Welcome to October's Employment law newsletter
October rewards 3PB with four new fee-paid, part-time Employment Tribunal Judges as well as a record number of rankings for our team in the Legal 500 2022.
Case law analysis is provided by
- Andrew MacPhail on redundancy process best practices in Gwynedd Council v S Barratt & I Hughes  EWCA Civ 1322;
- Katherine Anderson on proportionality assessment with The Chancellor, Masters and Scholars of The University of Oxford v Professor Paul Ewart EA-2020-000128-RN;
- Stephen Wyeth on litigation privilege
in Abbeyfield (Maidenhead) Society v Hart UKEAT/0016/21; and
- Colin McDevitt on Kong v Gulf International Bank (UK) Limited EA-2020-000357-JOJ and the rare nature of the Jhuti exception in protected disclosure cases.
Legal 500 2022: another record number of rankings for 3PB’s employment law team
We are delighted to announce another strong performance of our employment and discrimination law team in the Legal 500 2022 edition published last week. With 11 of our 23 juniors now ranked in the directory, the team has attracted a total of 18 individual rankings. We thank our clients and referees for acknowledging our skills, capabilities and service.
Four 3PB barristers appointed part-time employment judges
3PB is delighted to announce that four of its members Matthew Curtis, Joseph England, Tom Horder and Thomas Talbot-Ponsonby have all been appointed as fee-paid, part-time Employment Tribunal Judges in England and Wales. All barristers will continue to maintain their busy practices.
These barristers join Stephen Wyeth who
has sat as a fee-paid (part-time) Employment Tribunal Judge for a number of years and Mathew Gullick QC who sits as a Deputy High Court Judge in the Employment Appeal Tribunal.
Protected disclosures: does Kong slam the door in the face of aggrieved claimants?
Colin McDevitt analyses Kong v Gulf International Bank (UK) Limited EA-2020-000357-JOJ, a case which emphasises the rare nature of the Jhuti exception when considering an invented reason for an automatically unfair dismissal following the making of a protected disclosure.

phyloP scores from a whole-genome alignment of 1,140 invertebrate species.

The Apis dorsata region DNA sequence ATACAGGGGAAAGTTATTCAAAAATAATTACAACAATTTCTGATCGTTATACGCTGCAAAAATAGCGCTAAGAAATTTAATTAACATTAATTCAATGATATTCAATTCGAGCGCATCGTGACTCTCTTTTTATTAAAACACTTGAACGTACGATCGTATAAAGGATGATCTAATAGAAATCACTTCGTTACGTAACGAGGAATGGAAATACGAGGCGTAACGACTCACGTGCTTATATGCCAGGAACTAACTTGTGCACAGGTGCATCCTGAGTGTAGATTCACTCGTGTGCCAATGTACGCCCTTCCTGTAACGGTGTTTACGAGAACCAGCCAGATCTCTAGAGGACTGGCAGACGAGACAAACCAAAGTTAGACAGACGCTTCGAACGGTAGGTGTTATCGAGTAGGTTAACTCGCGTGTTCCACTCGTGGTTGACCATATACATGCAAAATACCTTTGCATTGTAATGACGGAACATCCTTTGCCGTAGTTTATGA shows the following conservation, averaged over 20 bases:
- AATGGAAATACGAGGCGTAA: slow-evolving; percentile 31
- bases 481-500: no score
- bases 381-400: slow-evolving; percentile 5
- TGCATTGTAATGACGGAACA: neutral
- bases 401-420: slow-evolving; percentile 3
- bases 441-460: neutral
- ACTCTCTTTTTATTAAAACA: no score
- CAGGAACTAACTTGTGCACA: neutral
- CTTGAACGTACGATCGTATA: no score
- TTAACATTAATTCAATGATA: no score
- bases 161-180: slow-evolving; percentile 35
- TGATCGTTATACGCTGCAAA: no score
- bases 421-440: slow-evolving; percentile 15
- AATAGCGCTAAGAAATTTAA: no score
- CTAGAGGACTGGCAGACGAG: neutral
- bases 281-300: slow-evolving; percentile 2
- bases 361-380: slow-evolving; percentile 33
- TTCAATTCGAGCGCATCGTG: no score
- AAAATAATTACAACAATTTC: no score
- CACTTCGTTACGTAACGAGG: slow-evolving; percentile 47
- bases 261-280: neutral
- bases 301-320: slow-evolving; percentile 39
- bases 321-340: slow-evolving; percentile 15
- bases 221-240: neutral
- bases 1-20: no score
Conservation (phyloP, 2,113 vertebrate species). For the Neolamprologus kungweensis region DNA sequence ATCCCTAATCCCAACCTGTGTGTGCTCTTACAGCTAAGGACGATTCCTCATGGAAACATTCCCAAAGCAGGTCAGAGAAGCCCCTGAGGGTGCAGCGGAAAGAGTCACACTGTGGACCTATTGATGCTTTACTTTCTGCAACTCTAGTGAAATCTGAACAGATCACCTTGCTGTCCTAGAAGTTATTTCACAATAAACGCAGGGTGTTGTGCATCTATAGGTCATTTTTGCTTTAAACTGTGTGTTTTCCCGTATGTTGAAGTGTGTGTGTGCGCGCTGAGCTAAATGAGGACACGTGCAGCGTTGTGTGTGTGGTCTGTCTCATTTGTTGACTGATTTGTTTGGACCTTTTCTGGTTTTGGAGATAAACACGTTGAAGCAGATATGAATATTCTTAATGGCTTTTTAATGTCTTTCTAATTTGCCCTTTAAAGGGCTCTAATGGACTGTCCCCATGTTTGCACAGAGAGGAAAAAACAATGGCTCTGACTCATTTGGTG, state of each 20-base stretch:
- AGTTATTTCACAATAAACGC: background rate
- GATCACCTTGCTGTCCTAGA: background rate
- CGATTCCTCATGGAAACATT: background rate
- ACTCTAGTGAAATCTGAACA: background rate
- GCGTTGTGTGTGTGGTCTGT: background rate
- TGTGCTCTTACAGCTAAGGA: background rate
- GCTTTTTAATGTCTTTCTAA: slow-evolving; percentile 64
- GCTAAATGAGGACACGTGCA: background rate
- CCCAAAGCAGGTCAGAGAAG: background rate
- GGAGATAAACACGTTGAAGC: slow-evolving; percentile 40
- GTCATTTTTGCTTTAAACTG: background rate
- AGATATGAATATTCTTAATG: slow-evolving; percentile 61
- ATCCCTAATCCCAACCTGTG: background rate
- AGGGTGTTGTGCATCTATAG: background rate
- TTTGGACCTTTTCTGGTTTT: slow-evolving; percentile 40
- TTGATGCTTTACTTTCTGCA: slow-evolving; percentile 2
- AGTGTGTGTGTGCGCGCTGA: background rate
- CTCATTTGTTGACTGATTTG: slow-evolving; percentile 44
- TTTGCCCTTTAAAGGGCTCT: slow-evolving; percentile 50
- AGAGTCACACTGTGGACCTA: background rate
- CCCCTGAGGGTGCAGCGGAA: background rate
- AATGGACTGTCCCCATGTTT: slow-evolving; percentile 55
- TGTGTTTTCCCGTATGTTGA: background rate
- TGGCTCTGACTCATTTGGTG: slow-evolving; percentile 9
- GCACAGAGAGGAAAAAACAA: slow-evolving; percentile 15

Litigation privilege and the iniquity principle
Stephen Wyeth reviews Abbeyfield (Maidenhead) Society v Hart UKEAT/0016/21, a case which provides a useful indication of the high threshold that must be overcome to set aside the important and cherished principle that communications between advisers about contemplated litigation should remain confidential.
Two differently constituted tribunals reached different conclusions on the same compulsory retirement policy – but neither made an error of law
Katherine Anderson analyses The Chancellor, Masters and Scholars of The University of Oxford v Professor Paul Ewart EA-2020-000128-RN, which highlights that proportionality assessment means it is possible for different ETs to reach different conclusions when considering the same measure adopted by the same employer in respect of the same aims.
Should you offer an opportunity to appeal against redundancy, even if you think providing such an opportunity would be futile?
Andrew MacPhail analyses the CoA's decision in Gwynedd Council v S Barratt & I Hughes  EWCA Civ 1322, which provides a reminder to employers to take particular care before declining to follow best practice on key matters such as consultation on redundancy and the provision of an appeal process, even if it considers
that such steps would be futile.
Meet the team
3PB’s employment law group offers expert advisory and advocacy services to private and public sector employers across all areas of employment law including unfair dismissal, discrimination, equal pay, industrial disputes, executive contracts, wrongful dismissals, restrictive covenants, whistleblowing, TUPE, injunctions, pensions disputes and disciplinary proceedings.